Built in 1859 on an elevated spot overlooking the River Isla, Ruthven Parish Church is very much the archetypal rural kirk, a beguiling wee red sandstone building adorned with octagonal bell tower and buttresses set in a graveyard of antiquated headstones.
Appearances, however, can be deceptive for it is a few years now since it last served as a place of worship but, rather than lie empty and abandoned, the building remains very much at the heart of the community, enjoying a new lease of life as a thriving village hall.
While the church may no longer be a church, there was little doubt what I would find across the river in Oak Wood, a mixed plantation with a healthy population of this venerable native species.
Setting off through the churchyard, past a pair of ancient carved crosses set into the west wall of the building, a grassy track led me up to the main road which I wandered down to cross Bridge of Ruthven, built in 1855 to replace a 17th century crossing, parts of which survive below the parapet. Care is required on the main road as the verges are slender and, in parts non-existent, but the traffic is forced to slow for the bridge.
Just up from the stone span, after the last house in the hamlet, a track branches left into a field, the grassy trail running along the lower margin to Oak Wood, the Isla coursing through a rocky defile down to my left.
During the autumn, work was undertaken to thin out and harvest some of the conifers – predominantly larch and firs – and efforts are ongoing to restructure the woodland with the planting of native broadleaves. Oak is very much in evidence, particularly along the eastern fringe here and on the slope dipping steeply to the river.
Rising gently through the trees, the route enters an area of new planting and, skirting the edge of a fenced enclosure, a veritable feast of oak greeted me, leaves brushed by the golden palate of autumn drifting down on to brittle and broken bracken.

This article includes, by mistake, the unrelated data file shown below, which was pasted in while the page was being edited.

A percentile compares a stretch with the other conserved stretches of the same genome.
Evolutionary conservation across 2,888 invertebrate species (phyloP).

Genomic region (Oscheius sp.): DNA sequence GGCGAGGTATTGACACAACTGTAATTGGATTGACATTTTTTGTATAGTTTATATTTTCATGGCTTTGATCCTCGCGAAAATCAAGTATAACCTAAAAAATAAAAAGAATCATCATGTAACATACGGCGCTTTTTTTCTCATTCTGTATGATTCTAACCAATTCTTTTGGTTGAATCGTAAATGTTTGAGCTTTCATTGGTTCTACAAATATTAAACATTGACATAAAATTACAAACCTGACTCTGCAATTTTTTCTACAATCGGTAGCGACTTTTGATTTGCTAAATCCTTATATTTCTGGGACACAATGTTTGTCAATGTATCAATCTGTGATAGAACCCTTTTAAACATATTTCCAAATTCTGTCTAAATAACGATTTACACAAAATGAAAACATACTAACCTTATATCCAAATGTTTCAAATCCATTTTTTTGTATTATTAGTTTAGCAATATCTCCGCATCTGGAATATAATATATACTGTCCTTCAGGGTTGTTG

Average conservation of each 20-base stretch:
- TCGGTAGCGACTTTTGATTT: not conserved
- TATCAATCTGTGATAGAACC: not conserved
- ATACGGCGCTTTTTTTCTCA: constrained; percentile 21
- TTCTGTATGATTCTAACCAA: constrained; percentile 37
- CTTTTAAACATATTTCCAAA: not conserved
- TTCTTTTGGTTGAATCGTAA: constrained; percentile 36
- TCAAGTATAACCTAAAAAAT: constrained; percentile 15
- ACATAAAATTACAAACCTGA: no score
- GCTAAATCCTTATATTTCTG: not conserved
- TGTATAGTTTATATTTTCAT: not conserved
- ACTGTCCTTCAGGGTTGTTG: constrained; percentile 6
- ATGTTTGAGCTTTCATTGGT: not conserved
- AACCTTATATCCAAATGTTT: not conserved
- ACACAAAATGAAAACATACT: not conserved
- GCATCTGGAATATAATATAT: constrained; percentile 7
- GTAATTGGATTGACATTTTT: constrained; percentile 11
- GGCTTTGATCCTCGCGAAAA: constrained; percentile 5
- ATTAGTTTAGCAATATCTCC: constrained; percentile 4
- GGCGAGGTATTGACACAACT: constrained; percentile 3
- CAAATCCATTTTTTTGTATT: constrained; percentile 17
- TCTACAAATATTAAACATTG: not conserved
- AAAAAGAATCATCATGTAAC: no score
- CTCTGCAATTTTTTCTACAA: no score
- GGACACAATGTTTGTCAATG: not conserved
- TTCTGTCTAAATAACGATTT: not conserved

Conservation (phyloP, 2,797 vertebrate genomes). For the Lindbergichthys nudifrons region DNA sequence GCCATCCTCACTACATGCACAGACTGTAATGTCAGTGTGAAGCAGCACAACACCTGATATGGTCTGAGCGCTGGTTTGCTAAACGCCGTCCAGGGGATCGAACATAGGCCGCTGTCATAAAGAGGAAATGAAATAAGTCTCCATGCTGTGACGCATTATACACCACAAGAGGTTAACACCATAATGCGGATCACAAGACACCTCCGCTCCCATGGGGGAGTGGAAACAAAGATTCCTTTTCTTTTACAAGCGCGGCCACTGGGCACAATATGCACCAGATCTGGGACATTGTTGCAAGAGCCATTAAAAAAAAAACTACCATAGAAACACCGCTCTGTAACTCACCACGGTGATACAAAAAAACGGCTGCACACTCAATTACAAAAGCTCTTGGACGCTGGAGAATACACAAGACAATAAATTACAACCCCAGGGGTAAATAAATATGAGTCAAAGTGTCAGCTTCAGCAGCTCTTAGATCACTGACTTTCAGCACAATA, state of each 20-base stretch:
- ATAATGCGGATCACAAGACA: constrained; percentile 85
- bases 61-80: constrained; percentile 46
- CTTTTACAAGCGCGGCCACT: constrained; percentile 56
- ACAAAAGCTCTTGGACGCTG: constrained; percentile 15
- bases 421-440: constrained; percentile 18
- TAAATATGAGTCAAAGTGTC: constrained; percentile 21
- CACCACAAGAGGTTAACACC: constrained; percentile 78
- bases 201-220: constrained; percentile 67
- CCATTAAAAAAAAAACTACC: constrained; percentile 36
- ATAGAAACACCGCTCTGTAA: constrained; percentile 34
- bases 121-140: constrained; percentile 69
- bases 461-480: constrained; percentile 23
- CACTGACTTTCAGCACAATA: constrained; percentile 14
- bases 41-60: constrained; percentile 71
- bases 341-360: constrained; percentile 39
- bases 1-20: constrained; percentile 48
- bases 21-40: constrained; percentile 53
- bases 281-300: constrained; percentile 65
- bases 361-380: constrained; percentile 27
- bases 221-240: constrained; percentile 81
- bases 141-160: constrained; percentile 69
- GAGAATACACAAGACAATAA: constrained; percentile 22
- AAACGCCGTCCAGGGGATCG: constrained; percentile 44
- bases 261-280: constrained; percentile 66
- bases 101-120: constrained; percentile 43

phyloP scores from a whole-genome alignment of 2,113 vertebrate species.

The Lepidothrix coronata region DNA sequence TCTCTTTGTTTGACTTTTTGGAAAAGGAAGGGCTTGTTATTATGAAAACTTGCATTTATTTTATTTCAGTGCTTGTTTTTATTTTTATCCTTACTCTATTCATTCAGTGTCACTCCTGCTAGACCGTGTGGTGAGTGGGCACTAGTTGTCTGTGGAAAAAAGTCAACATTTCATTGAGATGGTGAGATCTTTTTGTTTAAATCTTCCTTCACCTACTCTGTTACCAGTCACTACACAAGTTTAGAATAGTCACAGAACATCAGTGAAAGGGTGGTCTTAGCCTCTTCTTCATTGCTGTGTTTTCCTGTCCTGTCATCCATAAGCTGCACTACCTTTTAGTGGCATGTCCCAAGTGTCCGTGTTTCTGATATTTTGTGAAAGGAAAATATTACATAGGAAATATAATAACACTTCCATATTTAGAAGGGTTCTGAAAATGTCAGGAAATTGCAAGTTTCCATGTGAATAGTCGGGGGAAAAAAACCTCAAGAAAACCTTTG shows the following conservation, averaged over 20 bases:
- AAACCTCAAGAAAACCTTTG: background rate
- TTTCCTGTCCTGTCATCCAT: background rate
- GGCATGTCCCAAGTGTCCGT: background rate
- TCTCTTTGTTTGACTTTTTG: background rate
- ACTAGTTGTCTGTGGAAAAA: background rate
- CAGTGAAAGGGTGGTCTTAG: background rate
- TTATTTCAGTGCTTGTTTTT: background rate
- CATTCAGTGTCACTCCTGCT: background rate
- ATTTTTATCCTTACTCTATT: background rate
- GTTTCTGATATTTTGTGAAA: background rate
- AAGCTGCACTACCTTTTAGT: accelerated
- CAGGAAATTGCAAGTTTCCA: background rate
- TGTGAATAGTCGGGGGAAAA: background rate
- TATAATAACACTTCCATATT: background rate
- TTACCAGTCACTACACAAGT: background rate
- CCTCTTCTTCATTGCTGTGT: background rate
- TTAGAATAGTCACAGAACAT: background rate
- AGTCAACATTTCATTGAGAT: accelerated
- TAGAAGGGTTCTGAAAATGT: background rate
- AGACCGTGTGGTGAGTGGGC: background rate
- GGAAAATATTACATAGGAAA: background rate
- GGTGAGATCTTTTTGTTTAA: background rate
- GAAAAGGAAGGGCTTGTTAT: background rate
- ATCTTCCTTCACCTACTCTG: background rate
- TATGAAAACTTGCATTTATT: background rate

Morning sunlight filtering through the twisted branches and boughs, it was a delightful, enchanting scene.
The forest may be enchanting today but for centuries it was an important local resource, the oak coppiced here was a source of timber and charcoal for the tiny, scattered parish of Ruthven.
The way curves on through the woods, meeting up with a grassy track that cuts across a clearing and climbs by conifers, ground to the east recently felled of its evergreens, affording views over the fields to the hills of Glen Isla.
Passing stacks of the axed timber awaiting loading on to lumber trucks, I hiked east to Dryloch before turning south along the quiet country lane, roaming between fields and plantations and carefully crossing the A926 as I tramped on to Islabank Farm.
Passing agricultural sheds, the way curves up between estate cottages, avoiding the grounds of Ruthven House but revealing a pleasant grassy trail running north through a band of mixed woodland.
With views across fields of stubble towards the now more distant channel of the River Isla, pheasants picking over the harvested ground, I meandered through the trees and between fields beyond, heading upstream, through the cluster of cottages at Balbirnie, back to Bridge of Ruthven.
1. Pass through church yard, exit south gate and follow track up to A926. Go left along road, cross Bridge of Ruthven and continue 150m up road.
2. After last house on left, go left along field edge track to Oak Wood. Bear right, following path north through wood.
3. Where trail splits by fenced ground, continue ahead, fence running along the right-hand side of the path. Where fence ends, bear left.
4. Turn right, following grassy track through clearing. Approaching felled ground, bear right, ascending to junction.
5. Turn left and follow track east to meet road beyond Dryloch.
6. Turn right and follow minor road 2km south, crossing A926.
7. Turn right, following surfaced roadway past sheds of Islabank Farm, and, after hut, go right on track passing between cottages.
8. As track descends, branch right through gate, following woodland path north.
9. Exit woodland at gate and follow path then track north through Balbirnie to A926. Turn left and retrace steps to start.
Distance: 8.5km/5¼ miles
Time: 2-3 hours
Grading: Easy, low-level route following woodland paths, tracks and minor roads. Stout footwear recommended and keep dogs on lead where signs request
Start/finish: Ruthven Community Hall (formerly parish church), accessed by minor road from Little Acre, 650m west of Bridge of Ruthven on A926 (Grid ref: NO 285488)
Map: Ordnance Survey 1:50,000 Landranger sheet 53; Ordnance Survey 1:25,000 Explorer sheet 381
Tourist Information: Dundee iCentre, 16 City Square, Dundee DD1 3BG (Tel 01382 527527)
Public transport: JP Coaches bus service 128 from Kirriemuir to Alyth stops in Ruthven (no Sunday service)